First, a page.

Keywords:Mars, anorthosite, Earth, Moon, habitable trinity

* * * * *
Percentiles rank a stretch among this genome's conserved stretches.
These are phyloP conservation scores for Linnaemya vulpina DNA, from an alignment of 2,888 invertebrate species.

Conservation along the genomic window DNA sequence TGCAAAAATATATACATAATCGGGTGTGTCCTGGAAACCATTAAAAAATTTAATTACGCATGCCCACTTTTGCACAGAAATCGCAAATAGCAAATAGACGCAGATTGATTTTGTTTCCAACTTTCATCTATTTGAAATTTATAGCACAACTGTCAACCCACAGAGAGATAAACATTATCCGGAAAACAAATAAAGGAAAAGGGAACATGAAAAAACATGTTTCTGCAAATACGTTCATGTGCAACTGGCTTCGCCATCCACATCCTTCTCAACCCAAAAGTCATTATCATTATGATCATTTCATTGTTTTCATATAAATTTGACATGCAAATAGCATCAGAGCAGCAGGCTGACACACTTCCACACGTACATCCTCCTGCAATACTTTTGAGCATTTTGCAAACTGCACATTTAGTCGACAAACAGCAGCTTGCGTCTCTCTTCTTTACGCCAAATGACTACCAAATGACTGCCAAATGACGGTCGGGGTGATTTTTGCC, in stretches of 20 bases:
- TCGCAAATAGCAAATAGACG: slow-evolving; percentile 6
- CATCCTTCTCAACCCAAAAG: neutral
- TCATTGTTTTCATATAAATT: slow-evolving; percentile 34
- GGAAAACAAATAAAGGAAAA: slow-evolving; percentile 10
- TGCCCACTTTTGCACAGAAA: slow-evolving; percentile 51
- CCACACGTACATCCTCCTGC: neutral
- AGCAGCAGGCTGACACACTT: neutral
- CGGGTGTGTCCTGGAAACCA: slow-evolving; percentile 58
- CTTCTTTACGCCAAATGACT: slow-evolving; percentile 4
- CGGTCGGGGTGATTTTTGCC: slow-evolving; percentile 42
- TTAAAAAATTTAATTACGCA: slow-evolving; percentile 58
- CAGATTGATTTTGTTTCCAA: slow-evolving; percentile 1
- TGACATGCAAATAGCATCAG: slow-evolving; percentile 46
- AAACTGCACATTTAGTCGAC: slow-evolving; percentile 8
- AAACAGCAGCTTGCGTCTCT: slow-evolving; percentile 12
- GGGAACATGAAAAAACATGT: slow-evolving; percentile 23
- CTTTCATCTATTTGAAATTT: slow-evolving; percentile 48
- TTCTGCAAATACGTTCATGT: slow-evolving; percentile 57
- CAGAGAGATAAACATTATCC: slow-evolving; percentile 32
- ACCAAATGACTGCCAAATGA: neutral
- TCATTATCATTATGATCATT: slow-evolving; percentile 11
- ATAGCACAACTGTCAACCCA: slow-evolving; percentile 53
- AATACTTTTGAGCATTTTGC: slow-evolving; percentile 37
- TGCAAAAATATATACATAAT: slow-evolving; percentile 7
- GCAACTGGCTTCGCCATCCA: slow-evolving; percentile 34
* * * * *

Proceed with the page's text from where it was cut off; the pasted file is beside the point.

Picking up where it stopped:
The Moon has primordial continental crustal materials consisting of anorthosite. Anorthosite has been recently discovered on the Martian surface as well, with occurrence possibly extensive similar to the lunar-like global anorthosite crust . A felsic primordial Martian crustal basement, in addition to anorthosite, may include andesite  and granite . A key example of this may be the conglomeratic alluvial-fan materials of Peach Vallis in Gale crater which are interpreted to be representative of the ancient felsic crust  of Terra Cimmeria exposed by the Gale impact . Terra Cimmeria is one of the ancient geological provinces of Mars, dated to be > 4.0 Ga based on impact crater statistics, stratigraphy, and magnetic data, which records major contractional, transtensional, and extensional tectonism . In the case of the Earth, the occurrence of anorthosite is observed to be limited in the geological record, however, lunar and Martian surface geology indicates that anorthosite was likely more universal on the Earth as primordial continent during the first 600 million years after its formation.Difference in the presence of an anorthositic continent is due to the size of planet. The reason why the primordial continent of the Earth disappeared is explained by the strength and duration of mantle convection. On Mars, due to its size and relatively rapid heat loss, a proposed early phase (~>3.93 Ga) of plate tectonism shut down  before the primordial crust could be destroyed.The presence of a primordial continent is the essential and most significant factor as it determines the fate of the planet to be habitable or not. The key is to have limited amount of an initial ocean to emerge a significant extent of primordial continent at the surface, as well as to operate plate tectonics on the planet .When this logic is applied to a super-Earth, it suggests that a primordial continent forms on the surface but that the continent is transported into the deep mantle due to strong mantle convection immediately following its formation. After the primordial continent disappears from the surface of the planet, the supply of nutrients necessary for life terminates. Even if a primordial ocean existed on the surface of a super-Earth, the ocean would disappear before life emerges. Therefore, there is very little chance for life to emerge on a super-Earth. Mars, on the other hand, may hold significant environmental information not only about extremely ancient Mars and the solar system, but also possible early life. References:  Carter, J., Poulet, F. (2013) Nature Geoscience 6, 1008-1012.  Bandfield, J.L. et al. (2000) Science 287, 1626–1630.  Wray, J.J. et al. (2013) Nature Geoscience 6, 1013-1017, doi:10.1038/ngeo1994.  Sautter, V. et al. (2015) Nature Geoscience, doi:10.1038/ngeo2474.  Anderson, R.C. et al. (2015) GSA Annual Meeting in Baltimore, Paper No. 203-11.  Dohm, J.M. et al., 2013. In "Mars Evolution, Geology, and Exploration", Nova Science Publishers, Inc., pgs. 1-34.  Baker, V.R. et al. (2007) In “Super-plumes: Beyond plate tectonics”, Springer, p. 507–523.  Maruyama, S. et al., 2013. Geoscience Frontiers 4, 141-165.